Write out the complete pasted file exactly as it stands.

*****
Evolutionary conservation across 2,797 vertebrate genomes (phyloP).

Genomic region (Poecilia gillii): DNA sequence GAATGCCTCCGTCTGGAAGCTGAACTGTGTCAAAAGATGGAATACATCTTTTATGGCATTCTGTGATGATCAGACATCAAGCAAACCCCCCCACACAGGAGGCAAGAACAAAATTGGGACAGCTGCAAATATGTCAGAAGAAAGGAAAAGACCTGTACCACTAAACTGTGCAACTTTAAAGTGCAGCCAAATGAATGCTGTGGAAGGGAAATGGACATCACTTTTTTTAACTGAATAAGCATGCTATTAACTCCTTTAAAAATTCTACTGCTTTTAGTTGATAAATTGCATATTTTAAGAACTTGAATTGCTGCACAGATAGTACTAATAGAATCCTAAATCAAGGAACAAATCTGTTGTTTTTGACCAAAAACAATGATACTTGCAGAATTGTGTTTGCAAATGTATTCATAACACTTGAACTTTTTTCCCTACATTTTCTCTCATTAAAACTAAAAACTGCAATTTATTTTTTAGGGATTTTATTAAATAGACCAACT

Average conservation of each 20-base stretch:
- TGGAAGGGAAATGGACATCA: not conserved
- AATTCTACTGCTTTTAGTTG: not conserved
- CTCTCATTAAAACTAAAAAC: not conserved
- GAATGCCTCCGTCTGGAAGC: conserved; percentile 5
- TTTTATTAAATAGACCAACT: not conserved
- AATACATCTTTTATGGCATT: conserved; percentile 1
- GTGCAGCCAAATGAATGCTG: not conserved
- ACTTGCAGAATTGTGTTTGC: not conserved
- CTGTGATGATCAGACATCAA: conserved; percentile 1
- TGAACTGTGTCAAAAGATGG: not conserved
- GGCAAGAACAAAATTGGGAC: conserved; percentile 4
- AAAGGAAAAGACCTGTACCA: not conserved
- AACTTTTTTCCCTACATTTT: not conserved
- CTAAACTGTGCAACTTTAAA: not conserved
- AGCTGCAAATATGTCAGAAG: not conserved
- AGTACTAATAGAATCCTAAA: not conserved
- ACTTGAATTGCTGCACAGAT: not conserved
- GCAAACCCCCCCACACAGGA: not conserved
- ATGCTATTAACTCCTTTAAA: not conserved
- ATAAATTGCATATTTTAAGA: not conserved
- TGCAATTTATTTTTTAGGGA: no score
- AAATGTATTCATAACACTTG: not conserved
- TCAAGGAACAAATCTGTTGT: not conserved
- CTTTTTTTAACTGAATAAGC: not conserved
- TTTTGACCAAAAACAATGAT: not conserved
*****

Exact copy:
Evolutionary conservation across 2,797 vertebrate genomes (phyloP).

Genomic region (Poecilia gillii): DNA sequence GAATGCCTCCGTCTGGAAGCTGAACTGTGTCAAAAGATGGAATACATCTTTTATGGCATTCTGTGATGATCAGACATCAAGCAAACCCCCCCACACAGGAGGCAAGAACAAAATTGGGACAGCTGCAAATATGTCAGAAGAAAGGAAAAGACCTGTACCACTAAACTGTGCAACTTTAAAGTGCAGCCAAATGAATGCTGTGGAAGGGAAATGGACATCACTTTTTTTAACTGAATAAGCATGCTATTAACTCCTTTAAAAATTCTACTGCTTTTAGTTGATAAATTGCATATTTTAAGAACTTGAATTGCTGCACAGATAGTACTAATAGAATCCTAAATCAAGGAACAAATCTGTTGTTTTTGACCAAAAACAATGATACTTGCAGAATTGTGTTTGCAAATGTATTCATAACACTTGAACTTTTTTCCCTACATTTTCTCTCATTAAAACTAAAAACTGCAATTTATTTTTTAGGGATTTTATTAAATAGACCAACT

Average conservation of each 20-base stretch:
- TGGAAGGGAAATGGACATCA: not conserved
- AATTCTACTGCTTTTAGTTG: not conserved
- CTCTCATTAAAACTAAAAAC: not conserved
- GAATGCCTCCGTCTGGAAGC: conserved; percentile 5
- TTTTATTAAATAGACCAACT: not conserved
- AATACATCTTTTATGGCATT: conserved; percentile 1
- GTGCAGCCAAATGAATGCTG: not conserved
- ACTTGCAGAATTGTGTTTGC: not conserved
- CTGTGATGATCAGACATCAA: conserved; percentile 1
- TGAACTGTGTCAAAAGATGG: not conserved
- GGCAAGAACAAAATTGGGAC: conserved; percentile 4
- AAAGGAAAAGACCTGTACCA: not conserved
- AACTTTTTTCCCTACATTTT: not conserved
- CTAAACTGTGCAACTTTAAA: not conserved
- AGCTGCAAATATGTCAGAAG: not conserved
- AGTACTAATAGAATCCTAAA: not conserved
- ACTTGAATTGCTGCACAGAT: not conserved
- GCAAACCCCCCCACACAGGA: not conserved
- ATGCTATTAACTCCTTTAAA: not conserved
- ATAAATTGCATATTTTAAGA: not conserved
- TGCAATTTATTTTTTAGGGA: no score
- AAATGTATTCATAACACTTG: not conserved
- TCAAGGAACAAATCTGTTGT: not conserved
- CTTTTTTTAACTGAATAAGC: not conserved
- TTTTGACCAAAAACAATGAT: not conserved